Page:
The soft touch

Heather LeMaster, long-drive golfer


Heather LeMaster will compete in the Re/Max World Long Drive Championship, September 20-27 in Mesquite, Nev. For more information, visit

International long-drive champion Heather LeMaster graduated from Sacramento State University in 2008 (organizational communications with “a major in golf”), works as an assistant golf professional at Granite Bay Golf Club, and can hit a golf ball 300 yards like it’s no big deal. The long-drive golfer, who boasts the nickname “Longknocker,” has traveled all over the world, winning long-drive competitions and raising money for charity. Oh, and she also likes horses. SN&R managed to catch up with her between lessons to chat about handicaps, training and how not to be so hypercompetitive all the time.

How does a long-drive competition work?

It’s like home-run derby for golf. We hit simultaneously against 24 other girls. We have two minutes and 45 seconds to hit six balls within a grid approximately 60-yards wide. With all the loud music, and men and women cheering for you, the overwhelming rush of adrenaline and energy transforms my golf swing into “girl-power golf.”

How far can you hit a golf ball?

My career ball is 347 yards, which I hit on the Golf Channel live last year. I qualified to hit in the world championships by hitting 330 yards. My winning drive was 306 yards.

Best part about being a long-drive competitor?

That I can use my talent of hitting a golf ball, and help charities all over the world raise funds for their causes. I’ve found an avenue that I love and am compassionate about, because I can help raise funds and awareness for many causes. There are a few local long-drive professionals in the Sacramento area and we have teamed up to help charities such as the Shriner’s Hospital for Children [Northern California], and Make-A-Wish [Foundation]. My other favorite part about long drive is that I get to travel the world competing.

Coolest thing about the long drive?

My best memories of a match are the preparation. Mental and physical hours of working on my game with swing coaches Tommy Morton and Pat Carroll at Haggin Oaks and Matt Kilgariff from the Butch Harmon School of Golf in Las Vegas. Practicing until my hands callous over and my grips wear down has helped me to become the compassionate, professional instructor and competitive athlete I am today. The coolest thing that has ever happened is that I was given the nickname “Longknocker” before I even started competing in long drive. I also qualified for the [United State Golf Association’s] Women’s Amateur Championship back-to-back. I had my first win in golf overseas. I have yet another avenue in golf that keeps the game fun.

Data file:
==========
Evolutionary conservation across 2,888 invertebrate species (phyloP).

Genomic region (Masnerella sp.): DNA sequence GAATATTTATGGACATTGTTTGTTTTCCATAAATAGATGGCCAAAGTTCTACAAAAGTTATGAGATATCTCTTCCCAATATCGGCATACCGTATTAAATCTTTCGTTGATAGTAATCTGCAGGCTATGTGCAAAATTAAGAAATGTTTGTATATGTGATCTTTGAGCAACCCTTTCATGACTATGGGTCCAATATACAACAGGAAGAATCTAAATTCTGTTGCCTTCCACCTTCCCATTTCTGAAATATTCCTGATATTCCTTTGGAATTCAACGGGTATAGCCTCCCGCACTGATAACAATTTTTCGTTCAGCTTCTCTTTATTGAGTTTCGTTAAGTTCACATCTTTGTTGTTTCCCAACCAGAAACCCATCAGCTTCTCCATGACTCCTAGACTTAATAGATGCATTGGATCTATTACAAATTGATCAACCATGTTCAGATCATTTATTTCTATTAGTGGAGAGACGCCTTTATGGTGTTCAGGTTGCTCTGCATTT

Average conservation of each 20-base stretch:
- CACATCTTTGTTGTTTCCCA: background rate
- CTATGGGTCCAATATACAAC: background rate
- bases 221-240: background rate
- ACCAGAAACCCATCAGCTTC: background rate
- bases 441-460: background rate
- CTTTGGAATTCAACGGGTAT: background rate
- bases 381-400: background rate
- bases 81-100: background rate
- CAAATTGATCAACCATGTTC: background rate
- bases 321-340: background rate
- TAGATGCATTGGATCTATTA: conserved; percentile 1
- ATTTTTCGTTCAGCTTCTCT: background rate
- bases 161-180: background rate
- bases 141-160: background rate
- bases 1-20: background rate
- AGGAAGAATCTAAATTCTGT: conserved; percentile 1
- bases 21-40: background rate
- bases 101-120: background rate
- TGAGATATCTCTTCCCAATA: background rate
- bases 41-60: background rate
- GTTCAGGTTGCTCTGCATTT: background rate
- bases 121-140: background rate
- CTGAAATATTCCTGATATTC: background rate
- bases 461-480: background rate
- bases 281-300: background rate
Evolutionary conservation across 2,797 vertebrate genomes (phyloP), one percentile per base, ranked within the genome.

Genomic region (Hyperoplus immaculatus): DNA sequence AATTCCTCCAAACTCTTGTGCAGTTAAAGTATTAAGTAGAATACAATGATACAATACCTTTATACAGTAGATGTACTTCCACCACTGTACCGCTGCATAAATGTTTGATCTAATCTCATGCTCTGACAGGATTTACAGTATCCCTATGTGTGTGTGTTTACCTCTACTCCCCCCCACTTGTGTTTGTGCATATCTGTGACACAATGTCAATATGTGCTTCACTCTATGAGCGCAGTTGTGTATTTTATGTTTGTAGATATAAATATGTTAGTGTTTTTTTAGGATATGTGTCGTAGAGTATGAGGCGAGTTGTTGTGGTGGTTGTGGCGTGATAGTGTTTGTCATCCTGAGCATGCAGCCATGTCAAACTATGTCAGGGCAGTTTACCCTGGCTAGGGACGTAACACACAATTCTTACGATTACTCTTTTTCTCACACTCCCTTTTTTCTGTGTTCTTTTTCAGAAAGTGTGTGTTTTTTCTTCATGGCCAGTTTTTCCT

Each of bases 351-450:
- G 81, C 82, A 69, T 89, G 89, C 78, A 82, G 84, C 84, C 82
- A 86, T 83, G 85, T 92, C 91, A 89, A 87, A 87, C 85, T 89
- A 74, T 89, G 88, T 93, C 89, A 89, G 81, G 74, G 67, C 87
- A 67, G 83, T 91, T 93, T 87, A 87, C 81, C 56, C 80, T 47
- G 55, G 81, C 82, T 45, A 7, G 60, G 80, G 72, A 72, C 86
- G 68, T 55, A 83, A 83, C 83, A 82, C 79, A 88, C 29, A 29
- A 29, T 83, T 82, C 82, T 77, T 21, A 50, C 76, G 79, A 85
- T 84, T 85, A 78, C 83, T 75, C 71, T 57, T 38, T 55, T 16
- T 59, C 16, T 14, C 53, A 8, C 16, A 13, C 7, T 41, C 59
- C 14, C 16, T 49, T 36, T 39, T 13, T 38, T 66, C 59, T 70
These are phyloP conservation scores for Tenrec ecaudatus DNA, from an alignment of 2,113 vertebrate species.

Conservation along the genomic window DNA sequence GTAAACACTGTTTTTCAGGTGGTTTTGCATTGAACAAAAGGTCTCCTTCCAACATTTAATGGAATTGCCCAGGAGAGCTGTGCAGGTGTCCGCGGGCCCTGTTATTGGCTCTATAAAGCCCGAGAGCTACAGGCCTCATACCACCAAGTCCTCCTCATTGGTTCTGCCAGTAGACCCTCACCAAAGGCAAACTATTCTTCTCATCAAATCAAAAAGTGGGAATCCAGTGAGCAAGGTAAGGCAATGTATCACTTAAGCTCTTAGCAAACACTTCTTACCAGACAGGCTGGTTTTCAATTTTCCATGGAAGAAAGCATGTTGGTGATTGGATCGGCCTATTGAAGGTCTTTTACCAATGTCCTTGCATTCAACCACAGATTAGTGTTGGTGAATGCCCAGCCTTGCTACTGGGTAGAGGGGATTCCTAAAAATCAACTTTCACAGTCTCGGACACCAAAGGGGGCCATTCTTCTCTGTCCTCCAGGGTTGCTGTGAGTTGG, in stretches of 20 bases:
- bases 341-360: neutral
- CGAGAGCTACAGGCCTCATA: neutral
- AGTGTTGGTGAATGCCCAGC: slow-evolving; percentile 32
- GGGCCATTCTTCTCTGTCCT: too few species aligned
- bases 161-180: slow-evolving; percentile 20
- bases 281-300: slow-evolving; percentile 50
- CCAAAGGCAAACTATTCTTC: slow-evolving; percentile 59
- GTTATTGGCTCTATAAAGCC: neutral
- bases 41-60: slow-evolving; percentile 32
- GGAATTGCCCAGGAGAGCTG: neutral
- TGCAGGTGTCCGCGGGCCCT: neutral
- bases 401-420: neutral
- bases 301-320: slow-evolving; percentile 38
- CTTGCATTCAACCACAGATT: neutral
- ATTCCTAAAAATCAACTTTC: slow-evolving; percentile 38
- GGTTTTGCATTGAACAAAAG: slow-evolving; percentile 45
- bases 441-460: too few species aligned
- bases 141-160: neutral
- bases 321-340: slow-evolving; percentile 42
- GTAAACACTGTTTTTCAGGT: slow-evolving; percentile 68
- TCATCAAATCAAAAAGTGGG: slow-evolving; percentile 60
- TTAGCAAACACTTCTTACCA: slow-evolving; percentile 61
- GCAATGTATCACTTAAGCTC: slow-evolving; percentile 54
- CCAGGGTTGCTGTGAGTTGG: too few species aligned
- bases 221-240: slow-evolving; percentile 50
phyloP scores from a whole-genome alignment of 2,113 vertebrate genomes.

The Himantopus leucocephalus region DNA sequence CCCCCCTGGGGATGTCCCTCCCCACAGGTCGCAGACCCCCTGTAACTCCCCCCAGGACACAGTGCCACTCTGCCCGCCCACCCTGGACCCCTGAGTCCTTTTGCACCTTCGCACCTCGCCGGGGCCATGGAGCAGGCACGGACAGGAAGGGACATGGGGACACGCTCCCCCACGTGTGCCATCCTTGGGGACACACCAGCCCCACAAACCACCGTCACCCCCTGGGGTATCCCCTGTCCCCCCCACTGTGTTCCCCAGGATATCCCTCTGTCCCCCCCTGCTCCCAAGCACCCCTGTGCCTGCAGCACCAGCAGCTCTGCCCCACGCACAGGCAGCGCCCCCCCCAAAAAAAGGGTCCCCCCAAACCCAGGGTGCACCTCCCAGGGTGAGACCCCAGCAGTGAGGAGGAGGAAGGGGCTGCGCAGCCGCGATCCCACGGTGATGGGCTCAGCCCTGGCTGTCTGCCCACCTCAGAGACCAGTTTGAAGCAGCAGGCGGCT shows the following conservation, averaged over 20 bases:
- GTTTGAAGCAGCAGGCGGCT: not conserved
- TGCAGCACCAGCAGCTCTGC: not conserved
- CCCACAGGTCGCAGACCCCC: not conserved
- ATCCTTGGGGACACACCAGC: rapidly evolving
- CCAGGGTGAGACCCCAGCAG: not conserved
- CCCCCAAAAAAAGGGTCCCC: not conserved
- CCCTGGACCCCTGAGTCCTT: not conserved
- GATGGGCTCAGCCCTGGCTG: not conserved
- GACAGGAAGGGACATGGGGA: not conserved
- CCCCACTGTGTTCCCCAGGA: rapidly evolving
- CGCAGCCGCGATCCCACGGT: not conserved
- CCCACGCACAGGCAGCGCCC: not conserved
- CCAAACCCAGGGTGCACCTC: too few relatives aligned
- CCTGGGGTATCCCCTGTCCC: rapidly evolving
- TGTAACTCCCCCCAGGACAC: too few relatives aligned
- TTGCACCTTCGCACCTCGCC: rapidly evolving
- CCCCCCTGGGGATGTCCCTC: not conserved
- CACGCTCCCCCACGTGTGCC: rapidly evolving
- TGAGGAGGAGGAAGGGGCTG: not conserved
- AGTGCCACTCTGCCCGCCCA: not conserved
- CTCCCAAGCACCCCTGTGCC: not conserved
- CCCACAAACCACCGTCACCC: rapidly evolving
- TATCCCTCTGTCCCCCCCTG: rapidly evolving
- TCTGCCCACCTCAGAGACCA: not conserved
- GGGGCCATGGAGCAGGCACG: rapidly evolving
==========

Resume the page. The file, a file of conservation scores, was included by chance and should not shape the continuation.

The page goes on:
What’s your handicap?

My game is great. It may be a misconception that long drivers can’t play golf well, but we do. We just have the advantage of hitting a ball exceptionally far—not always straight, but it’s in some fairway—all while maintaining a soft enough touch to stroke the ball into the hole. I graduated as a plus-two handicap from Sacramento State. I am probably a four handicap now. However, I believe that in no time I could again become a scratch golfer. I’m more mentally tough, more physically prepared and I play and teach golf now because I am compassionate and truly feel that whether I make it or not, I can go out there and give it my absolute heart and soul one more time and enjoy it, because at the end of the day, it must remain a game.

Sounds like you have a hypercompetitive streak.

I do.

Is it hard not take things too personally on the course?

No. It’s important to remember that it’s called the “game” of golf. It’s not life or death.

Did you always have that attitude?

It took me about five years to grow up. For awhile, I thought that golf was what made me who I was. Now I know it’s just a part of me.

Secrets to hitting a long straight drive?

Getting lessons, spending time in the gym doing speed training and lifting, and the desire to be the best in the world.

Is body strength the most important factor?

It’s second to being the best ball striker, er, most pure ball striker. Once someone can hit a golf ball, he or she can learn how to swing fast, but you can’t swing fast and expect to hit it pure before knowing how.

Is flexibility important? How about youth?

Yes, flexibility is a big part. I like to wind myself up and then uncoil like a spring. Age has less effect that a person would think. You can be young or old and hit a ball far.

Still looking to join the Ladies Professional Golf Association tour?

My immediate goals are to defend my Re/Max World Long Drive title this September in Mesquite, Nevada; continue training in fitness, health and life; and then when next year comes, I plan to be ready to go to LPGA [Tour] Qualifying School and qualify for the 2016 ladies’ tour.

Are long-drive competitions a viable career?

I think it’s difficult to call it viable, but it’s certainly possible for a man. Women don’t have enough competitions to make a living competing in long drive.